A year later, after graduating, Vaughan returned to Costa Rica as a Peace Corps volunteer assigned to work with a group doing surveys for the country’s National Parks Service. “I was basically a scout who would go out with my backpack and look at areas they had picked as potential sites for parks and reserves,” said Vaughan. “After carrying out basic inventories en situ, I wrote several executive decrees to create Corcovado, Chirripo and Manuel Antonio national parks.”

Vaughan was hooked. “I just fell in love with the areas, the biodiversity, and the people living there,” he said.

After earning a Master’s degree, Vaughan began teaching courses in wildlife management for the Universidad Nacional in Costa Rica. It clicked. He continued teaching courses in tropical field and wildlife ecology at the university for the next 27 years, as well as at other institutions in Costa Rica and for many years at the University of Wisconsin-Madison, where he earned his Ph.D.

He also served as a key advisor for many years to students doing independent research on ACM’s spring field research semester in Costa Rica. In all, Vaughan advised about 70 ACM students on their projects, co-authoring two dozen scientific papers with students. He did, indeed, return the mentoring he received as a college student.

The excitement of being in the field, conducting research, never grows old for Vaughan, and he passes that enthusiasm along to his students. “It offers the students a new world,” he said. “It could be macaws or sharks or cloud forest frogs or vegetation. It allows you to be in the midst of it – you’re not in the classroom. You’re out in the field. You’re seeing reality.”

Creating a program in wildlife conservation

In mid-October, 2009, with dozens of his former students and colleagues from around the world looking on, Vaughan was honored for his role in founding the first graduate program in wildlife conservation in Latin America, the International Institute for Wildlife Conservation and Management (ICOMVIS) at Universidad Nacional.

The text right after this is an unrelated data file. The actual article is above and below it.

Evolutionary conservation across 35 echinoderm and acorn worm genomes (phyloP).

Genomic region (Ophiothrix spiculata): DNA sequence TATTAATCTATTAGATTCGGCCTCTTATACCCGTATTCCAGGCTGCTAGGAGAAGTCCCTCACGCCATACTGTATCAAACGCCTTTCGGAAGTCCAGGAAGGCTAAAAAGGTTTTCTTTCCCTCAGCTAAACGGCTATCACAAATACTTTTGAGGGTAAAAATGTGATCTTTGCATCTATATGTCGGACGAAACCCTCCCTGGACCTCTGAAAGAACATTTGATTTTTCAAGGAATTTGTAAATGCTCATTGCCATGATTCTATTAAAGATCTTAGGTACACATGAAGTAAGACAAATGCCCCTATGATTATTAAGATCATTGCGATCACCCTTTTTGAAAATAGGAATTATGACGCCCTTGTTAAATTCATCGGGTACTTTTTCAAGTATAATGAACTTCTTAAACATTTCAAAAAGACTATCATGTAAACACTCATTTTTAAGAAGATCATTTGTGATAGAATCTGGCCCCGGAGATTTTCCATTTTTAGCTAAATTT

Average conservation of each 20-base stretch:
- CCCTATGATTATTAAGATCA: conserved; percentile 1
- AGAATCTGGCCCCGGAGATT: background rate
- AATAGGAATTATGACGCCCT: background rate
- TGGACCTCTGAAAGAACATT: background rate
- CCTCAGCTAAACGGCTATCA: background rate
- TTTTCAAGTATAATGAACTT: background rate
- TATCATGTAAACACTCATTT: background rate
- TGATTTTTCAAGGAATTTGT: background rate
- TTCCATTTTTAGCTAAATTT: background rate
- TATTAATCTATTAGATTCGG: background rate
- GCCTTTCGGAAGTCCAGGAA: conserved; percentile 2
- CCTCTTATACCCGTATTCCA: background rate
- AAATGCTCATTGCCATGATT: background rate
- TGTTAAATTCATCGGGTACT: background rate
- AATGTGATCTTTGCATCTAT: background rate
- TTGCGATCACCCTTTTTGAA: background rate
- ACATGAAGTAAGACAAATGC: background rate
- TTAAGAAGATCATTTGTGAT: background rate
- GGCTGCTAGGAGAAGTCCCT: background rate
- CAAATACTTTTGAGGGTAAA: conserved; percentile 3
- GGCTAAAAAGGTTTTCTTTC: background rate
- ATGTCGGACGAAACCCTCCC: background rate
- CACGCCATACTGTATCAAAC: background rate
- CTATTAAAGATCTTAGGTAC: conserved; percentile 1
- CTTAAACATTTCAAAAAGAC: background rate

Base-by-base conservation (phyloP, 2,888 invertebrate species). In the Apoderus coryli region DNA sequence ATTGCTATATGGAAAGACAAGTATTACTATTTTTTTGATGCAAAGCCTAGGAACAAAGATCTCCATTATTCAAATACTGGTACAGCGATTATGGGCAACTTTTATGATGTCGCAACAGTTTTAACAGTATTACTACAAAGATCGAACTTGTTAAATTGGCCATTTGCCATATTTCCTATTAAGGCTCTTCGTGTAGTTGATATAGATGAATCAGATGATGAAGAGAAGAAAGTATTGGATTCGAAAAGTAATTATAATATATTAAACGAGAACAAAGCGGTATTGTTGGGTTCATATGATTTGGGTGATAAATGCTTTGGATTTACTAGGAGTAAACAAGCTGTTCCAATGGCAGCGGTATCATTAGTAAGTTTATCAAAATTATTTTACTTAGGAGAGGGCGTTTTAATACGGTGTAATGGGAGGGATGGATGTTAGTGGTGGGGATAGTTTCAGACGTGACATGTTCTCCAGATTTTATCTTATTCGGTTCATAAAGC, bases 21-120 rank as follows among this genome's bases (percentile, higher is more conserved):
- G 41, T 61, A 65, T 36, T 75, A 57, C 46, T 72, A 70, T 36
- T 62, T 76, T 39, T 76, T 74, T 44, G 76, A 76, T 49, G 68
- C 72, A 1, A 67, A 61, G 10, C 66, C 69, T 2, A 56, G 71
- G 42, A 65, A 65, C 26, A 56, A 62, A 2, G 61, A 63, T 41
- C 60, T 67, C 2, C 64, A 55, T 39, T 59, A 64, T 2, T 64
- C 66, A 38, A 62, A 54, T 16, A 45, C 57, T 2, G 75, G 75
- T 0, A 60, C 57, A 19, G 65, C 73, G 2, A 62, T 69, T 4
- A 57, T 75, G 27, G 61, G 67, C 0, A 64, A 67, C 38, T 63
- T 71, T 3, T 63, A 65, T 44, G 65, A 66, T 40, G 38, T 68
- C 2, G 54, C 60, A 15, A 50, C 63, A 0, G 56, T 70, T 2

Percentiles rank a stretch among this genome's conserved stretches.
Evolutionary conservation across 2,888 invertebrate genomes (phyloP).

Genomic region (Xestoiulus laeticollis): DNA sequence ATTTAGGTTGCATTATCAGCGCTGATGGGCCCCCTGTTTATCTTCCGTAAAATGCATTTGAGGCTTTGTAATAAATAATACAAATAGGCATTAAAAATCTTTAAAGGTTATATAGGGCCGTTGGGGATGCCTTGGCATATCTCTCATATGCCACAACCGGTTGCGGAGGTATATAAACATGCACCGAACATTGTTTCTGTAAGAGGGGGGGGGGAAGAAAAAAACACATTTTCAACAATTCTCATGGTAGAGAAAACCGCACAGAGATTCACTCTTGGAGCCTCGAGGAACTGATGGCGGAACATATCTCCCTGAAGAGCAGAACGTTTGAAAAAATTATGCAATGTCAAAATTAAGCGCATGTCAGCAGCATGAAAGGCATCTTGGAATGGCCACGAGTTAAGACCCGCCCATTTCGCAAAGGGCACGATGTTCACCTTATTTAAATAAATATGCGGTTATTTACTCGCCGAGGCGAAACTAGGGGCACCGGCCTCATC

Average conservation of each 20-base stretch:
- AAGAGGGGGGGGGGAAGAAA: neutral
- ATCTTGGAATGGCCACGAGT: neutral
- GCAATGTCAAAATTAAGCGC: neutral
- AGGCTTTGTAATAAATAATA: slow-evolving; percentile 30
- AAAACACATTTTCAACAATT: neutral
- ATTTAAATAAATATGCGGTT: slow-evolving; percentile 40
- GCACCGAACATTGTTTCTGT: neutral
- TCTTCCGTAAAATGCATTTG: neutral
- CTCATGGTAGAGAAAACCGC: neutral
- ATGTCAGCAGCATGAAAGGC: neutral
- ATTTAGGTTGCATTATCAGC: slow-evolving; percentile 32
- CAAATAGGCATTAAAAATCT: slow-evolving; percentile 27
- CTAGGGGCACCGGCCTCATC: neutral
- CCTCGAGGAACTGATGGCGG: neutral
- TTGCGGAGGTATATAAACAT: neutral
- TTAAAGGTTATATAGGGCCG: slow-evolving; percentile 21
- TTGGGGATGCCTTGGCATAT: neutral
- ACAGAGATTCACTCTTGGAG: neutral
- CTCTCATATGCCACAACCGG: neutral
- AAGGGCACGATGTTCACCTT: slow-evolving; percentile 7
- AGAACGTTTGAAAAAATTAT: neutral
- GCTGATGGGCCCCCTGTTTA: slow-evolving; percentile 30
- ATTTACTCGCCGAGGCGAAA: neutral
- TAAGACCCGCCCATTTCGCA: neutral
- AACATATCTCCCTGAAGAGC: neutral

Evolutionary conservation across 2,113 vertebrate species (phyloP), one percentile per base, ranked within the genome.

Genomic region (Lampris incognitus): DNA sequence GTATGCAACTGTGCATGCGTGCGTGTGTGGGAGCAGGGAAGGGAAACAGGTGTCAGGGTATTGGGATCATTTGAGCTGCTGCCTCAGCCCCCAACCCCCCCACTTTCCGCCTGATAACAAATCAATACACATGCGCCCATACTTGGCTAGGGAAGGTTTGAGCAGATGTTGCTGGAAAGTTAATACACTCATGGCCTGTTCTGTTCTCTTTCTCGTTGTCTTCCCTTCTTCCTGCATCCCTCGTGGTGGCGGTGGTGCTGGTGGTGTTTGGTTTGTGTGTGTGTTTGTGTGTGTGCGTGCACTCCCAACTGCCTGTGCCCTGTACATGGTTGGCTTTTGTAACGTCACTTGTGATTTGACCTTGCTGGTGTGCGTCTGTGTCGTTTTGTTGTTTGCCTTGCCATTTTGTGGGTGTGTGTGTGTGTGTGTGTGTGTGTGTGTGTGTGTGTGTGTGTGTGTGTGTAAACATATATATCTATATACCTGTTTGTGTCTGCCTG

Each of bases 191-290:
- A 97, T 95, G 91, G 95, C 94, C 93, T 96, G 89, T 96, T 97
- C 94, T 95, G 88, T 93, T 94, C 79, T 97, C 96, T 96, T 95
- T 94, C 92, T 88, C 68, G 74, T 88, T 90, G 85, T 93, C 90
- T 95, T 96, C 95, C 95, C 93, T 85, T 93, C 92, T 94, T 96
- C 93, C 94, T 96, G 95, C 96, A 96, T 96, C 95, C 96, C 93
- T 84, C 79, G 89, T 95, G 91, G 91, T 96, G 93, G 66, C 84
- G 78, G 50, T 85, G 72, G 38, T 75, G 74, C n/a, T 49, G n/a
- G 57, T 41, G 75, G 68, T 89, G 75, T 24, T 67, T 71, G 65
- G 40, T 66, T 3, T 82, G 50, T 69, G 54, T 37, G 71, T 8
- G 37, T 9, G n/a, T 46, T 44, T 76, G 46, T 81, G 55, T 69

Chris Vaughan being honored for founding the International Institute for Wildlife Conservation and Management.

The seeds of the program were sown in the early 1980s. “At that time, there weren’t any similar programs outside the U.S., Canada, and Europe,” said Vaughan. It made sense to start training people in wildlife and conservation biology in parts of the world where they would be working, but it took three years of hard work for his efforts to bear fruit.

“We were able to attend a meeting in Panama of the heads of wildlife agencies from throughout Central America,” Vaughan said. “Part of the reason I was invited to the meeting was to propose a master’s program in wildlife conservation. The agency heads endorsed it and we were able to get funding from the World Wildlife Fund and the U.S. Fish and Wildlife Service.”

Vaughan served as director of ICOMVIS for several years, as well as professor, researcher, and thesis advisor. “It was very exciting – lots of fieldwork, lots of research, but also looking for money” from agencies and foundations, said Vaughan. “I’d have a suit and tie on one week, meeting with donors, and then put on my field clothes the next. I guess going to the field kept me sane.”